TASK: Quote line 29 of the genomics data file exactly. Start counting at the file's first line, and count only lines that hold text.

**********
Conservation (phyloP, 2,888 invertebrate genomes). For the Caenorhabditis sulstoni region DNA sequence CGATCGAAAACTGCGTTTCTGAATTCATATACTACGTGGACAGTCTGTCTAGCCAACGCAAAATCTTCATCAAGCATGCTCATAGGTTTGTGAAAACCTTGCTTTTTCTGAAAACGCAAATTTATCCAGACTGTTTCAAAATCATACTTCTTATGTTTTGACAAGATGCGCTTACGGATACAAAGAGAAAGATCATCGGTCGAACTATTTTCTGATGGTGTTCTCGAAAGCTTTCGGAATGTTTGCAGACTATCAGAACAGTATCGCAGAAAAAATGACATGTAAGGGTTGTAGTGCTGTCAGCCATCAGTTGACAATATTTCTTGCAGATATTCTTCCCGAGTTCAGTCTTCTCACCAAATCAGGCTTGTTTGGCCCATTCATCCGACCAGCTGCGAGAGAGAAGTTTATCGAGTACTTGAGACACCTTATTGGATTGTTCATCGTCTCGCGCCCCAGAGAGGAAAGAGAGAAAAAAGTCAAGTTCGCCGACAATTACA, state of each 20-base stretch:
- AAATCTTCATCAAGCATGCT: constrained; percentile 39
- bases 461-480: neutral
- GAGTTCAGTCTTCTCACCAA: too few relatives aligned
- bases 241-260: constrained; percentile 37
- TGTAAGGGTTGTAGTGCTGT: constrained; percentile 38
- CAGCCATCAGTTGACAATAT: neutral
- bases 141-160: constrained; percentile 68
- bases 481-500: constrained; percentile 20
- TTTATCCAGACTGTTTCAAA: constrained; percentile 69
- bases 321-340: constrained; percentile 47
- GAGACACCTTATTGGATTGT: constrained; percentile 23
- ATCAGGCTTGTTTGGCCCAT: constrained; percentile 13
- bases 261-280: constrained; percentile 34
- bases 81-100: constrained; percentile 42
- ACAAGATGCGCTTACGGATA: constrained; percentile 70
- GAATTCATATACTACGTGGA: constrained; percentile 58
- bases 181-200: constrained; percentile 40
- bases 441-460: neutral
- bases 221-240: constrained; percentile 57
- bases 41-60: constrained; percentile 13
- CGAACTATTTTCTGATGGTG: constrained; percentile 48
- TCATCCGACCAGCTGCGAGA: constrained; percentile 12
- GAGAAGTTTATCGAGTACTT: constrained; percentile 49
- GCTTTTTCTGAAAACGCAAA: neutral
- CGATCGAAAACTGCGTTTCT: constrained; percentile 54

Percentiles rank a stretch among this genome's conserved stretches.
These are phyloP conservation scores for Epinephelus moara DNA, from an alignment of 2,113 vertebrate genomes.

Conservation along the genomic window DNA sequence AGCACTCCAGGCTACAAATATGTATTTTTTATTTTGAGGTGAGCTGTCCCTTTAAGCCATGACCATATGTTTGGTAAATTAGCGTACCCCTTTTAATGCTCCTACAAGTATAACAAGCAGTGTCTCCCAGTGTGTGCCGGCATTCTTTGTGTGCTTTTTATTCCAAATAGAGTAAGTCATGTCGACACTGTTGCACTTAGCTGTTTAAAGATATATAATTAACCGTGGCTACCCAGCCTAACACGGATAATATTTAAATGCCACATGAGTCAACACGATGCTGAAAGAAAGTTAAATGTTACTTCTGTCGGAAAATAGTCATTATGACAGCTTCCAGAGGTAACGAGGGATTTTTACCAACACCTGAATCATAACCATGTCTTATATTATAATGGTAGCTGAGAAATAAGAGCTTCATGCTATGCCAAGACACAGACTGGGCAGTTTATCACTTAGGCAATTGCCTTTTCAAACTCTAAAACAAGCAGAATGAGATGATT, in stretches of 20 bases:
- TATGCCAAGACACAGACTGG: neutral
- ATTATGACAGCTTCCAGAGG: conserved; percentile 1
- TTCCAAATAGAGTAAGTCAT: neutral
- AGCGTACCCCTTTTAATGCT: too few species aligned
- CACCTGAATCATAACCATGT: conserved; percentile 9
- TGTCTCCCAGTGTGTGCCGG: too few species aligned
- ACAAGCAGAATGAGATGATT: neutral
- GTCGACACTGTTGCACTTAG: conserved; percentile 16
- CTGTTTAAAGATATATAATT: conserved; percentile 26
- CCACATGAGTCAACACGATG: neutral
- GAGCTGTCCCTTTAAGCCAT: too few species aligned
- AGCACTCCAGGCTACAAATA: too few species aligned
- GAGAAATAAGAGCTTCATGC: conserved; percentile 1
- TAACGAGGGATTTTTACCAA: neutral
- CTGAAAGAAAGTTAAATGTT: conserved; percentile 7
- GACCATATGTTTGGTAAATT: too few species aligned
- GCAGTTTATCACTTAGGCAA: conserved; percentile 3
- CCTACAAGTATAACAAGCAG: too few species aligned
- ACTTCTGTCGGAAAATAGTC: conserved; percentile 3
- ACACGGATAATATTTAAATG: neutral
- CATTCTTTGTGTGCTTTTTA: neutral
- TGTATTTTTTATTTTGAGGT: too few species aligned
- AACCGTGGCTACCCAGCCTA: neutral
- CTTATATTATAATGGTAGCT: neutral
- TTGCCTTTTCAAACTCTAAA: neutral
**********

Conservation along the genomic window DNA sequence AGCACTCCAGGCTACAAATATGTATTTTTTATTTTGAGGTGAGCTGTCCCTTTAAGCCATGACCATATGTTTGGTAAATTAGCGTACCCCTTTTAATGCTCCTACAAGTATAACAAGCAGTGTCTCCCAGTGTGTGCCGGCATTCTTTGTGTGCTTTTTATTCCAAATAGAGTAAGTCATGTCGACACTGTTGCACTTAGCTGTTTAAAGATATATAATTAACCGTGGCTACCCAGCCTAACACGGATAATATTTAAATGCCACATGAGTCAACACGATGCTGAAAGAAAGTTAAATGTTACTTCTGTCGGAAAATAGTCATTATGACAGCTTCCAGAGGTAACGAGGGATTTTTACCAACACCTGAATCATAACCATGTCTTATATTATAATGGTAGCTGAGAAATAAGAGCTTCATGCTATGCCAAGACACAGACTGGGCAGTTTATCACTTAGGCAATTGCCTTTTCAAACTCTAAAACAAGCAGAATGAGATGATT, in stretches of 20 bases: